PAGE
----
Meg Myers fans have been waiting for nearly three years for her highly anticipated sophomore album. On July 20, those fans will be rewarded for their patience with the singer-songwriter’s 12-track album, Take Me to the Disco.
Like you may expect of a sophomore release, Myers’ sound has evolved and become a bit more refined. But for an artist who was known for her frenetic energy, her unconstrained, often frightening vocals, refined might not be what fans were expecting.
The record was produced by Christian “Leggy” Langdon (younger brother of ’90s alt-rock act Spacehog frontman Royston Langdon). Myers had only previously worked with her longtime producer Doctor Rosen Rosen, but recorded with Langdon mostly at his Topanga studio.
This album is missing some of the raw grit present on past tunes like “Sorry” and the scary-in-a-good-way power of “Desire.” Don’t get me wrong—this album isn’t about sunshine and rainbows. Myers’ sound is still decidedly dark and tunes like the macabre “Funeral” haunt with horror movie-esque guitar rifts and creepy lyrics, “I’ll give you my heart when I’m six foot deep. / It’s beautiful / Baby my love’s like a funeral.”
Her anger is visceral on penultimate tune “Tear Me to Pieces,” as she builds into a near-scream in the final minute of the song when she accuses her lover of being a “fucking liar.” I’m most excited to see this song performed live (and as noted by Mark Ortega in his review of her live show, I won’t be disappointed).
But many of the tunes on this album are downright pretty, with some more successful than others. There isn’t a bad tune on the album per se but some of the lighter numbers simply aren’t memorable, like “Jealous Sea” and “I’m Not Sorry.” The latter has a pretty cool and unexpected build at the end, but the drone of repeated words in the first half of the song ruins it for me.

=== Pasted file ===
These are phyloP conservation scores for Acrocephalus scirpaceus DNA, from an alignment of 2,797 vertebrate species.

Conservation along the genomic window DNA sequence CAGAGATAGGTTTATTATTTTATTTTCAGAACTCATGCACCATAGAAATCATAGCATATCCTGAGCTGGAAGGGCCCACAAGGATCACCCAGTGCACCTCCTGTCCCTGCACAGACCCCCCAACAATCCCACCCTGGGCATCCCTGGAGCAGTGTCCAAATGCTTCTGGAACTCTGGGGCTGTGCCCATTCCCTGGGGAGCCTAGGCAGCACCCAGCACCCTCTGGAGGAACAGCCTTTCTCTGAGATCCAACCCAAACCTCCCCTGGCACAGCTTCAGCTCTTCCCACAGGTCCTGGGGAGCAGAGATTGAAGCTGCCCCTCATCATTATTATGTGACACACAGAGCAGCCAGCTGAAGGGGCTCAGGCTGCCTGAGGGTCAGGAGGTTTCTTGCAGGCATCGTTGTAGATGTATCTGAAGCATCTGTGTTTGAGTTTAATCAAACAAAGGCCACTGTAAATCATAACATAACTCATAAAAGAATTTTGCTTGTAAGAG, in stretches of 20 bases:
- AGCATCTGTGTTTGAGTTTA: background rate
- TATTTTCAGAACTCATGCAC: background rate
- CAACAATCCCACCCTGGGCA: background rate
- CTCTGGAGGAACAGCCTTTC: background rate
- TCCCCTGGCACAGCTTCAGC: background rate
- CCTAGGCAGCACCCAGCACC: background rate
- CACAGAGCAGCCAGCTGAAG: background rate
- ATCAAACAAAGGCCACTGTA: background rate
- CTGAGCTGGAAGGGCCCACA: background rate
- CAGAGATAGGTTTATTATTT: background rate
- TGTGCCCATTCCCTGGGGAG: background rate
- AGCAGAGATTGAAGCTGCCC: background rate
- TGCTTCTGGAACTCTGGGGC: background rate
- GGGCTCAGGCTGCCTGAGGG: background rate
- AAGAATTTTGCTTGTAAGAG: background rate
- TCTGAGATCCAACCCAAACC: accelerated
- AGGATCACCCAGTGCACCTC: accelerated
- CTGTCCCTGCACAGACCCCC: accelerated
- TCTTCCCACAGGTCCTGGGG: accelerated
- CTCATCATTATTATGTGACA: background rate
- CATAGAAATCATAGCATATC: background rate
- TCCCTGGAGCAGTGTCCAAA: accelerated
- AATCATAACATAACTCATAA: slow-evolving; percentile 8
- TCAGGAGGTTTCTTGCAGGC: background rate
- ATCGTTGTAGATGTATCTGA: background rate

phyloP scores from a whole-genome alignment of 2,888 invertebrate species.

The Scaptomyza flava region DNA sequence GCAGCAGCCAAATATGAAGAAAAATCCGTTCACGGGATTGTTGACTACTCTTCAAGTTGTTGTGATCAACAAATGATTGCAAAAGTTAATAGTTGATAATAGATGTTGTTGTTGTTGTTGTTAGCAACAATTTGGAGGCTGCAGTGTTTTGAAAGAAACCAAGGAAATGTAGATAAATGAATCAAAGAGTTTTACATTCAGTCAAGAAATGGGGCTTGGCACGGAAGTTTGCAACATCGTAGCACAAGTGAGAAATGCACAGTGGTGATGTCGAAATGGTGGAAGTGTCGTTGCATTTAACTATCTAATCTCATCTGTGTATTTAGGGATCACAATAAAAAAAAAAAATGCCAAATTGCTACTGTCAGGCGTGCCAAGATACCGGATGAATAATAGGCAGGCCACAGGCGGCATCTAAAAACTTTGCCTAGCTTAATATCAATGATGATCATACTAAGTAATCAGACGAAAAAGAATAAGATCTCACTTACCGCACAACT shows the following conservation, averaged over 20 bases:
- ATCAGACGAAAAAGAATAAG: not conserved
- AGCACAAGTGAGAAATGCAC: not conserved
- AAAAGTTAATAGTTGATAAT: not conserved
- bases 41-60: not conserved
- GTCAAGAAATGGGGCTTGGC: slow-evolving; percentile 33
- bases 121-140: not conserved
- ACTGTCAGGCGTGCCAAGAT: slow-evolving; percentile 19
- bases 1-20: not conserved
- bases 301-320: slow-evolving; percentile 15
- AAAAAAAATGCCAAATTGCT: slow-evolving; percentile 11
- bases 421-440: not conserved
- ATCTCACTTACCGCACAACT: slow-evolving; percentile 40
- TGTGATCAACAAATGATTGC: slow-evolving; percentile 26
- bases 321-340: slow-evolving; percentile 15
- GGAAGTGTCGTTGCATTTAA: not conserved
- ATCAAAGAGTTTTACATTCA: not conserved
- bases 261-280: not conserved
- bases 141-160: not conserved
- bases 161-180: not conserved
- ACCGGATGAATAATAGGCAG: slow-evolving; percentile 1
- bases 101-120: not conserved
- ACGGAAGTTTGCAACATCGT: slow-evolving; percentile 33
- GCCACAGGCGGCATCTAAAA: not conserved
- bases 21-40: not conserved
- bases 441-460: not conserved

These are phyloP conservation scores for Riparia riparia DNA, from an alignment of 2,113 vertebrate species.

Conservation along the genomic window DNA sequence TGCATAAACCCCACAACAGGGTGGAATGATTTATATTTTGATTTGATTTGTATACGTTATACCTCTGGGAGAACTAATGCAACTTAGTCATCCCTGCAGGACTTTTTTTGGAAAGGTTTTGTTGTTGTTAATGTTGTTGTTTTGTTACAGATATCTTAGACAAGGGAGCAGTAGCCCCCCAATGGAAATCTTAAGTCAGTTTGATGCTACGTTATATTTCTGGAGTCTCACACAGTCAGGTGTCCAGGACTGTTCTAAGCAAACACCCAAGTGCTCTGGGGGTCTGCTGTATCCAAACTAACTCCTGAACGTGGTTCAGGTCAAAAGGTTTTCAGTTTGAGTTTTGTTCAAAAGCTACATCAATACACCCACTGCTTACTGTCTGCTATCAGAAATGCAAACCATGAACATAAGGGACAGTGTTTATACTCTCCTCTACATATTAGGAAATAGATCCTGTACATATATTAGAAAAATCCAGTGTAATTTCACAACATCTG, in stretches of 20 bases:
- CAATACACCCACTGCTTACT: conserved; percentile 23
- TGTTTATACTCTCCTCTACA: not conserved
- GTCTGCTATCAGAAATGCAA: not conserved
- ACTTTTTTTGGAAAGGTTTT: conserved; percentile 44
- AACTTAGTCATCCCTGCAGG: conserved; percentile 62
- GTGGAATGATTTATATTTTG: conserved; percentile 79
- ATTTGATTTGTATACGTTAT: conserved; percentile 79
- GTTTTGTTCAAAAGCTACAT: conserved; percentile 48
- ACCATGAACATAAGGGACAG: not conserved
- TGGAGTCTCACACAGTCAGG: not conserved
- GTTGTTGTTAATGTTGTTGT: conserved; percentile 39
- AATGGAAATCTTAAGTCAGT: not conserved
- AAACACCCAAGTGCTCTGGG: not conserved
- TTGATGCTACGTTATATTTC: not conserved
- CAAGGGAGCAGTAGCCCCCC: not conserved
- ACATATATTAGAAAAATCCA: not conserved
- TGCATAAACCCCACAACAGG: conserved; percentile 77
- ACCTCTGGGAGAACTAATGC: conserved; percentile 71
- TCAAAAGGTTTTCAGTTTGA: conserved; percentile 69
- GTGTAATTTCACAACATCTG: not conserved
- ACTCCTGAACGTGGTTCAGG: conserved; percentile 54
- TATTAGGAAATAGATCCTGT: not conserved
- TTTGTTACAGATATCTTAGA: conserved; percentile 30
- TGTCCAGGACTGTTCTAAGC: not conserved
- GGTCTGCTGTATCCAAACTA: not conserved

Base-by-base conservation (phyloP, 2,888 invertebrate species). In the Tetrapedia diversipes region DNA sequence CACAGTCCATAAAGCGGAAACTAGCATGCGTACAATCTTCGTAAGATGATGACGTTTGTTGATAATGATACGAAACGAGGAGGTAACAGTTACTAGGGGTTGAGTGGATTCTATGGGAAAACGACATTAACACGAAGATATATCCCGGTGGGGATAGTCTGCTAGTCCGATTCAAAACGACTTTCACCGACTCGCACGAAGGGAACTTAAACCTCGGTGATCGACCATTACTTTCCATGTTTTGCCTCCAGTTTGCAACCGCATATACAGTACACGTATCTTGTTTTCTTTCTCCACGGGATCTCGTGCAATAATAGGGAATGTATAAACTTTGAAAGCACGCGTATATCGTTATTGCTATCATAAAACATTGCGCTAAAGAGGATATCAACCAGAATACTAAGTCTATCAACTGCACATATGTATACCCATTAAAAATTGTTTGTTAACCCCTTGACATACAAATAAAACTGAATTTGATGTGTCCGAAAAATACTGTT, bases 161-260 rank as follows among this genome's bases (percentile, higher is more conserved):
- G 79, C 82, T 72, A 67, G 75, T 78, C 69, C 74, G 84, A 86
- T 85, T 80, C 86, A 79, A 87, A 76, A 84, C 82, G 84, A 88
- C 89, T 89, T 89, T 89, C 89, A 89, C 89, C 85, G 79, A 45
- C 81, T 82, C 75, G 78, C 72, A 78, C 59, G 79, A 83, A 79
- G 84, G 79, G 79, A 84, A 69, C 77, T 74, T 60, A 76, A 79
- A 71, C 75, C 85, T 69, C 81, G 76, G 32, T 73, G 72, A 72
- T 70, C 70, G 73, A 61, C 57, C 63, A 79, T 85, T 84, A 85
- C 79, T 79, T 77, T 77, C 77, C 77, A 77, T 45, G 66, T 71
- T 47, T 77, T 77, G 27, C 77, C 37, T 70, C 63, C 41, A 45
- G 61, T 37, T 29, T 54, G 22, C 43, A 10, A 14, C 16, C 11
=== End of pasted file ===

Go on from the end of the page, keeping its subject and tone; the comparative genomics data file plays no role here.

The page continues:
“Some People” is one of the pretty songs that is a home run for Myers. The synths strike an upbeat Enya vibe, and as noted in our interview with Meg last week, that’s exactly what she was going for. There’s a healing power to the track and the songwriting pulls at heartstrings.
While I’m likely to skip through some of the more reserved tunes when listening to the album, one of my favorites is the gorgeous self-titled track. You might expect a song titled “Take Me to the Disco” to be a fun dance jaunt, but it’s quite the opposite. The song is made dreamy and atmospheric with a steady piano melody and a lush string section, complimented by Myers’ hazy layered vocals.
The album is the first the singer has released since parting ways with Atlantic Records at the conclusion of recording. Her single “Numb” catalogs her struggle to operate under corporate direction with lyrics “I hate the feeling of this weight upon my shoulders, pushing the pressure down on me / You think you want the best for me but nothing really matters / If you force it, it won’t come.”
Now working with indie label 300 Entertainment, Myers appears to have taken the reins again. With more control over this album, Myers took risks, like trading spending more time on the piano than her trusty bass and incorporating a strings sections into about half of the tunes. Although Myers’ divergence from her first album may not please her all of her fans, it’s great to see her fully in control of her music once again.
Take Me To The Disco arrives Friday, July 20. Pre-order the record here.
Words by Samantha Cowan
Photos by Justin Higuchi